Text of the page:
Light ’em up
PSC, BOCC clear way for power to No Name
County says no more fight

By Steve Estes

It could be lights on using power supplied by Keys Energy Services for at least 22 homeowners on No Name Key in the very near future, like two or three weeks.

The Monroe Board of County Commissioners Wednesday agreed to give up on any further appeals of a state Public Service Commission ruling Tuesday that the folks on No Name Key should be allowed to hook into the commercial power grid.

The BOCC also agreed that it would not defend any action taken by the pro-power contingent on No Name Key should they file court action seeking an immediate issuance of building permits to hook into the energized power grid that has been sitting idle on the remote island off the northeast shore of Big Pine Key since August of last year.

According to County Attorney Bob Shillinger, the PSC ruled that it did have the jurisdiction to force Keys Energy to supply the power, but did not have the jurisdiction to force Monroe County to issue the building permits.

That lack, however, said Shillinger, might be a moot point should the pro-power contingent re-file a writ of mandamus action in the local circuit court.

“That writ was dismissed without prejudice by Judge (David) Audlin earlier, but it was clear he was waiting on the ruling from the PSC,” said Shillinger.

Shillinger said the county had options to choose from. It could appeal the PSC ruling to the Florida Supreme Court, but that the county’s hired counsel wasn’t “optimistic” that the result wold be favorable. The BOCC could ask for an administrative hearing in front of the full PSC where the merits of the case could be argued, or it could do nothing and let the decision stand as a final order.

The BOCC chose the latter on a split 3-2 vote.

Commissioners also voted with that same split not to defend a possible writ of mandamus seeking to force the county to issue building permits on No Name Key for grid hook ups. The only limiting factor on time with that decision is how long it takes the pro-power contingent to re-file the writ and Audlin to rule.

“We believe, based on past rulings, that Judge Audlin would grant the writ,” said Shillinger.

From there, No Name Key property owners wishing to hook into the power grid would obtain building permits to do so from county staff and the power could go on as soon as the work can be done and final inspections approved.

“If the court orders us to issue permits, how do we ignore that?” said County Mayor George Neugent. He voted to allow power.

“It’s time to say we’re through,” said Commissioner David Rice, who also voted to approve.

Commissioner Danny Kolhage said he saw no other outcome than a court order forcing the issuance of permits and also voted to allow permits to start flowing,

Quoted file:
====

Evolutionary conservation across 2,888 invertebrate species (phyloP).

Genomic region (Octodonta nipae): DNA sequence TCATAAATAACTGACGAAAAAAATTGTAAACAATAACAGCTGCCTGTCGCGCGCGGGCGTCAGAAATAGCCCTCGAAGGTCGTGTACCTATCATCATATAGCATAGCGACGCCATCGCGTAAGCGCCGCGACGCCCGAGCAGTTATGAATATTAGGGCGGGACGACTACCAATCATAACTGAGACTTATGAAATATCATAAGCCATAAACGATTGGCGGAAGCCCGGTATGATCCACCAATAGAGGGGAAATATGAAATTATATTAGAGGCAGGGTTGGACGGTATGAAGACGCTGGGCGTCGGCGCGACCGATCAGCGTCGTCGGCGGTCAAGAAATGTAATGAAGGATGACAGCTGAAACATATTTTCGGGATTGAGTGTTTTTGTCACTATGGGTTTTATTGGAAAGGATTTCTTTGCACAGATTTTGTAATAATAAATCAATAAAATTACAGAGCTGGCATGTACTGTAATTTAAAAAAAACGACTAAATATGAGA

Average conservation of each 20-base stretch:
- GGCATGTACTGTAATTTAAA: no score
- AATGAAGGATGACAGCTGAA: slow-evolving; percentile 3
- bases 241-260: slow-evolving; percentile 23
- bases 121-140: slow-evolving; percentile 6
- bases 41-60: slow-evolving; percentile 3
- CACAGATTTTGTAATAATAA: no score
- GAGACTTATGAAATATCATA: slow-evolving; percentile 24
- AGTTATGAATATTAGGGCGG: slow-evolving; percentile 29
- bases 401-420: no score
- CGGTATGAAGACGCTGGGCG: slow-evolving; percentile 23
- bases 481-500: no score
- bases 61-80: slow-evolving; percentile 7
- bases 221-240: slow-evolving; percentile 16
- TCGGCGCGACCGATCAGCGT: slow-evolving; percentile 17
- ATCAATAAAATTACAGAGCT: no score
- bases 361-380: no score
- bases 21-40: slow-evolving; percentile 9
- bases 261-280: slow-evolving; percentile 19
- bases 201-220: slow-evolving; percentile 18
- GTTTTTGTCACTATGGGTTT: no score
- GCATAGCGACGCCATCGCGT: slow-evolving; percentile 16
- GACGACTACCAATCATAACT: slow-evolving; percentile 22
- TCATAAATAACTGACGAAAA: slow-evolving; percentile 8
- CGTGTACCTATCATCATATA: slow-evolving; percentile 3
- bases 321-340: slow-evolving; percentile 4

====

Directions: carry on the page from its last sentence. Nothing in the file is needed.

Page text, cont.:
Although there are legal angles that could derail a quick resolution, all three were certain that the electrification saga of No Name Key, ongoing for more than two decades, is coming to a close.

Local residents opposed to the commercial electrification of No Name Key, however, warned the commission that allowing permits to flow before the final PSC order is published could be dangerous.

During the PSC hearing, one state commissioner opined that electricity is a “fundamental Constitutional right,” but Shillinger said isn’t the verbiage expected in the final ruling.

In a prepared approval motion written before the commission meeting began, Shillinger outlined the BOCC methodology.

“The county will not appeal the PSC ruling as long as it reflects the state staff’s report and if a writ is sought the county staff is not to oppose it,” said Shillinger.

The commission also voted that the writ must seek no remedy other than a permit.

No Name Key residents Bob Reynolds and Jim Newton had asked for $10 million in damages during the previous filing.

Shillinger has maintained throughout the long process that damages were highly unlikely.

When pressed, he also opined that retroactive legal action from former No Name Key property owners who sold land cheap when told they would never get public utilities was also unlikely.

Neugent had said earlier in the week that if a court solution to the permit issue could be found, he saw no reason to delay power to the residents on No Name Key who desired it.

Earlier in Wednesday’s meeting, the commission had voted 4-1 to begin the process to eliminate the county’s prohibition, a process that could have taken another eight or nine months with no appeals or delays.

The outcome, however, was virtually assured that the prohibition would be lifted and permits would flow, just a little later.

The commissioners did not rescind the action to change the land development prohibition process as the No Name Key question does not answer a similar one with sewer hook ups in North Key Largo where collection lines run through a CBRS area to get to homes desiring central sewer connections.

Those permits will have to wait until the prohibition is rescinded unless court action trumps that one as well.

Commissioner Heather Carruthers voted against the measure that would allow nearly immediate permits. She said she felt circumventing the process would do more harm than good in the long run, including further erosion of the county’s home rule powers.

Commissioner Sylvia Murphy was the other dissenting vote.

“No Name Key needs to be an off-grid island, an example of what we can do with the future of power,” she said.

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